The County of Los AngelesFire
Department, Lifeguard Division,
in partnership with the County of Los
AngelesDepartment of Beaches and
Harbors and the University
of Southern California Sea Grant Program has created a network of web cameras
weather stations and water thermometers to aid in
staffing beaches, tracking rescue activity, creating public education materials,
and collecting environmental data for use in pursuing our common goals of protecting
and educating the public, safeguarding property and preserving the environment.
Devices are installed
along the 72 mile Los Angeles coastline and connected to the Fire Department’s
Wide Area Network allowing Operational Captains to accurately assess staffing
needs at secluded, under served beaches from anywhere on the network through
a web browser.
The network allows Headquarters Captains to more effectively deploy resources
in the field. For example, a quick check of a pocket beach via the webcamera from
Headquarters can help identify that situation when a busload of children arrive
at an unguarded pocket beach, so that a lifeguard can be dispatched as soon as
possible. Also, ongoing incidents can be monitored remotely to ensure that adequate
resources are dispatched to the scene.
The web cameras are mounted in fixed locations, and have precise presets, allowing
the lifeguard service to create time-lapse visual data on coastal erosion, and
storm drain emissions. This data will allow the County to gauge the effectiveness
of beach management procedures and storm drain water diversion efforts. The County
has received interest in this data from the US Army Corps of Engineers, The California
Coastal Commission, The Scripps Institution and others. Click
here for a sample Beach Erosion study (requires QuickTime
The general public can view images and other data from the network for use in planning a trip to the beach. Also, thanks to our program partners, the website also includes up to date, beach by beach, searchable information on facilities and amenities. We have combined this with news and announcements from lifeguard personnel on beach activities, safety issues, any beach closures and much, much more.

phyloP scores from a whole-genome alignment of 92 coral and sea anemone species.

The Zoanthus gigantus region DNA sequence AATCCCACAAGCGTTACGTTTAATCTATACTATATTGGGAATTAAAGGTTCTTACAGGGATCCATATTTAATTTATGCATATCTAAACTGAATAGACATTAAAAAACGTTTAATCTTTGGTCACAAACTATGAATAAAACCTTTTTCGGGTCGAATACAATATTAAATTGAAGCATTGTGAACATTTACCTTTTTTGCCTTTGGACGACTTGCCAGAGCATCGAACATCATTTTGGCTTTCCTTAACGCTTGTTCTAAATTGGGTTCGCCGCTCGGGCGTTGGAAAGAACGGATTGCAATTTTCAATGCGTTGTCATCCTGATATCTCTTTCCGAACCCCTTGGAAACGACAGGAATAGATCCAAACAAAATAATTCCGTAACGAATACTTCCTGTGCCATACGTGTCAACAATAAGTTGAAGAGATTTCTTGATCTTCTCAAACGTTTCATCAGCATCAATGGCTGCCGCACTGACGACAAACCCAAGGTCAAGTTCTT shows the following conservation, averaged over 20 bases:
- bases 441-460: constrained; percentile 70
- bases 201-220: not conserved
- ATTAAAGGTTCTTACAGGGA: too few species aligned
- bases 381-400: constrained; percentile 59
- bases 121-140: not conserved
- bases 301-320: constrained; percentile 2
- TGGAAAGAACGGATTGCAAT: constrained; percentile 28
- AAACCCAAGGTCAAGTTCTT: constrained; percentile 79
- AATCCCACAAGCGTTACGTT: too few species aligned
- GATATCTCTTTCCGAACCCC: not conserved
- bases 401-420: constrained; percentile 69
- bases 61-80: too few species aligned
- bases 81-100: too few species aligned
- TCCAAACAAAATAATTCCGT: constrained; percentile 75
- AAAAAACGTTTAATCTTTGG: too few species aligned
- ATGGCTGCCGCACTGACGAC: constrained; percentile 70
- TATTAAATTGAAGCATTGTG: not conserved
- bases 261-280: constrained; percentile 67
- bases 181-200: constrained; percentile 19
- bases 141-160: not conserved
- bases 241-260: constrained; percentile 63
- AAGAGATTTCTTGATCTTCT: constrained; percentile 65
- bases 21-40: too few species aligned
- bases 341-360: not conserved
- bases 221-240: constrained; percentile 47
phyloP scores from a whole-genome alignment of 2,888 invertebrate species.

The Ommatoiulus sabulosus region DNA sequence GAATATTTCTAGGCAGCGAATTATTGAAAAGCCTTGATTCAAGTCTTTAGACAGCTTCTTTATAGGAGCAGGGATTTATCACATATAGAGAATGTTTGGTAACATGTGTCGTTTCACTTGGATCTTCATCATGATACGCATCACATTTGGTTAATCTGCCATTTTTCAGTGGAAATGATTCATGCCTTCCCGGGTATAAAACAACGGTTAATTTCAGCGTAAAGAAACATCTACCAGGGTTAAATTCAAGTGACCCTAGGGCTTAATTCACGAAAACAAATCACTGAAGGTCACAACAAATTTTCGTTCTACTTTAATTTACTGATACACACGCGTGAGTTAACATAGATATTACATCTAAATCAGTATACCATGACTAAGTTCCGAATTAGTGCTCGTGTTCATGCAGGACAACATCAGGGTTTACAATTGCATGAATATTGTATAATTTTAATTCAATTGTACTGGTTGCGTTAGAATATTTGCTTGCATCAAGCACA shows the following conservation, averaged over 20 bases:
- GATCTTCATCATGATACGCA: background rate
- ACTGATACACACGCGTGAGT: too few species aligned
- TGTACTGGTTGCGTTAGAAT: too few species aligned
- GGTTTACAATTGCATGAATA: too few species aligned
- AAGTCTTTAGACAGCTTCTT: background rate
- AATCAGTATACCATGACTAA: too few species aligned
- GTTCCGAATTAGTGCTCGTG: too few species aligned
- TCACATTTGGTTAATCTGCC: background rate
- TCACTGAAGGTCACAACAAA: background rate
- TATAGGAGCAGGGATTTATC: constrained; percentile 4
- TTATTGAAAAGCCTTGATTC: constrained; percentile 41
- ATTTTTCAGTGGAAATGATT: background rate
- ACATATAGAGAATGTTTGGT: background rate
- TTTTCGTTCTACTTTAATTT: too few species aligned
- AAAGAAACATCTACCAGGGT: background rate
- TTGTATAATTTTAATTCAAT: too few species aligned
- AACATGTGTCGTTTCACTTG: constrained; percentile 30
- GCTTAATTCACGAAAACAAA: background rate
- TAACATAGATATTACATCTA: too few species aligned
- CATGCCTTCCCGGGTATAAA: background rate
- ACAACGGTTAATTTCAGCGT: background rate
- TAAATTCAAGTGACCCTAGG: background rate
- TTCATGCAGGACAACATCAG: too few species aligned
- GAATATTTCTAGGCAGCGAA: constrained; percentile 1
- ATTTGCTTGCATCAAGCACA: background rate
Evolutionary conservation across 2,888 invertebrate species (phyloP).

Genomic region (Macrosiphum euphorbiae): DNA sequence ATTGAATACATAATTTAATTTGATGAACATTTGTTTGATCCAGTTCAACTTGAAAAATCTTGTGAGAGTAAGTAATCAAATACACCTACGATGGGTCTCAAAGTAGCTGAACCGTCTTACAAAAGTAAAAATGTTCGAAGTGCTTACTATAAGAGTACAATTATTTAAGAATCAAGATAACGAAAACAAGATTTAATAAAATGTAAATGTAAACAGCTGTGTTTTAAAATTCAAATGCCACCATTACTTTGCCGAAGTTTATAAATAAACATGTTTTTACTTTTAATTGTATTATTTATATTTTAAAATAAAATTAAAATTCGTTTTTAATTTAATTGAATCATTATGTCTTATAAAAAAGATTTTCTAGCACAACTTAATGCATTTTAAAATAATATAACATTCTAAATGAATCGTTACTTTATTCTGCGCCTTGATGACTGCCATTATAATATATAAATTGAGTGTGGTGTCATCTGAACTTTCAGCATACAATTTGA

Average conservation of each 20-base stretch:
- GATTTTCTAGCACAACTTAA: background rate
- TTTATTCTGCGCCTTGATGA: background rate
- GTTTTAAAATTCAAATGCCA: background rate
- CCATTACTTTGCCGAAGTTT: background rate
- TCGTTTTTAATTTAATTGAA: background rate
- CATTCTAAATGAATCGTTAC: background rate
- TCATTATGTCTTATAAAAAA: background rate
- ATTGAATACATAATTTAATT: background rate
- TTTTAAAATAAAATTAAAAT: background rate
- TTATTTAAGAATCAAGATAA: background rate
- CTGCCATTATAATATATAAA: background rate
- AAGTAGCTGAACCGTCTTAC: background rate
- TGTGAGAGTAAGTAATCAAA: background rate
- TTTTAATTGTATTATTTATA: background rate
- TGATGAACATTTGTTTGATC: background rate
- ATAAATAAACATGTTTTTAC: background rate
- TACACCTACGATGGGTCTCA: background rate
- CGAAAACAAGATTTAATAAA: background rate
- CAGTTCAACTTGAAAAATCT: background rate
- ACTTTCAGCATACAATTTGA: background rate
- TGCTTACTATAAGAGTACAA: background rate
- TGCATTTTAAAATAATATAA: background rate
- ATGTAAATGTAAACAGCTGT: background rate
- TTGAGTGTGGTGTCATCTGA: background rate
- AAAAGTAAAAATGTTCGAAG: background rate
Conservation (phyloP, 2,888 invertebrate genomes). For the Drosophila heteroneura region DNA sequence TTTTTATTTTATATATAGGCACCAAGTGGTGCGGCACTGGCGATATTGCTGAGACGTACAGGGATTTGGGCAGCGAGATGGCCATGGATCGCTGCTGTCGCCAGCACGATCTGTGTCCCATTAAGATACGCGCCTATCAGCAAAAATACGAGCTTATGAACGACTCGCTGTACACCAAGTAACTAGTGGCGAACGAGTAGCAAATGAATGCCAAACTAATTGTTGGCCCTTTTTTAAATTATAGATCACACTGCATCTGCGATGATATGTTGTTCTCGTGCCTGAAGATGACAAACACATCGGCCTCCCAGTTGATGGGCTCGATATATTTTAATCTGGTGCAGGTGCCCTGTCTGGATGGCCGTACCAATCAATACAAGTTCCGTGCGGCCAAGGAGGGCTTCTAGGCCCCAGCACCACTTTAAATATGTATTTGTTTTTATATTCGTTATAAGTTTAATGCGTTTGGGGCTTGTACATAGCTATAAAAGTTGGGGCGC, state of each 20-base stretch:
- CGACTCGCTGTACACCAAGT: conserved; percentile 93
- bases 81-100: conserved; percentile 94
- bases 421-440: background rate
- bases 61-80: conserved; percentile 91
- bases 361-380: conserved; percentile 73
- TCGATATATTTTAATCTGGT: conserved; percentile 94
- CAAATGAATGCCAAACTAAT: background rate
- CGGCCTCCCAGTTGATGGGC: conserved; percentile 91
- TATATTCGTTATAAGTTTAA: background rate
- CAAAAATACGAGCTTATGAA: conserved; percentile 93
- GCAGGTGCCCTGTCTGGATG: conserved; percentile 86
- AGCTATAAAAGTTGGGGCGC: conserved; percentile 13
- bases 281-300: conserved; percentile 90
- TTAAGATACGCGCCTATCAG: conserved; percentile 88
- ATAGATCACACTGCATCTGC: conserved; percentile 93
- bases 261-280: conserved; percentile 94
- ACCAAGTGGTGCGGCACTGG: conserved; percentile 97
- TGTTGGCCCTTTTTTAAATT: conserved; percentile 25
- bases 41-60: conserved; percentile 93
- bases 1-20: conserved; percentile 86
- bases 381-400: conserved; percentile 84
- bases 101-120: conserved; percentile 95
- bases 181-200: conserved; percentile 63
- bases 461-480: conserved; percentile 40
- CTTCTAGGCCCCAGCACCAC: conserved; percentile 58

First Ever Automated Coastal Meteorological Sites in Los Angeles County
The program’s weather instruments will provide the first automated meteorological
reporting sites along the coast of Los Angeles. The Lifeguard Service has received
a great deal of interest in this data from the National Weather Service in Oxnard,
as well as the County Fire Department’s own Forestry
Division. Accurate weather information from the coast will aid in fire suppression
The Los Angeles County Coastal Monitoring Network is the first
of its kind. As with any experimental program, it continues to evolve.
For example, while testing the network's ability to capture environmental
data, we captured the approximate start time and place of the January
6, 2003 Pacific Fire in Malibu that threatened hundreds of lives
and millions of dollars in property, and that was the subject of
many national news stories. In fact, images from the network were
used to corroborate other evidence about the origins of the fire
at a multi-agency Post Incident Analysis meeting on January 30,
2003. Click here to see a "mini-documentary"
of the presentation of this data by Los Angeles County Deputy Fire
Chief Paul A. Schuster (requires QuickTime
The point here is simply that you can never fully anticipate all the benefits to a comprehensive new technology initiative.
So keep sending us your ideas, and we'll keep doing our best to put them to work.
The following chart illustrates the various Inputs, Outputs and Outcomes of this innovative program (requires Flash).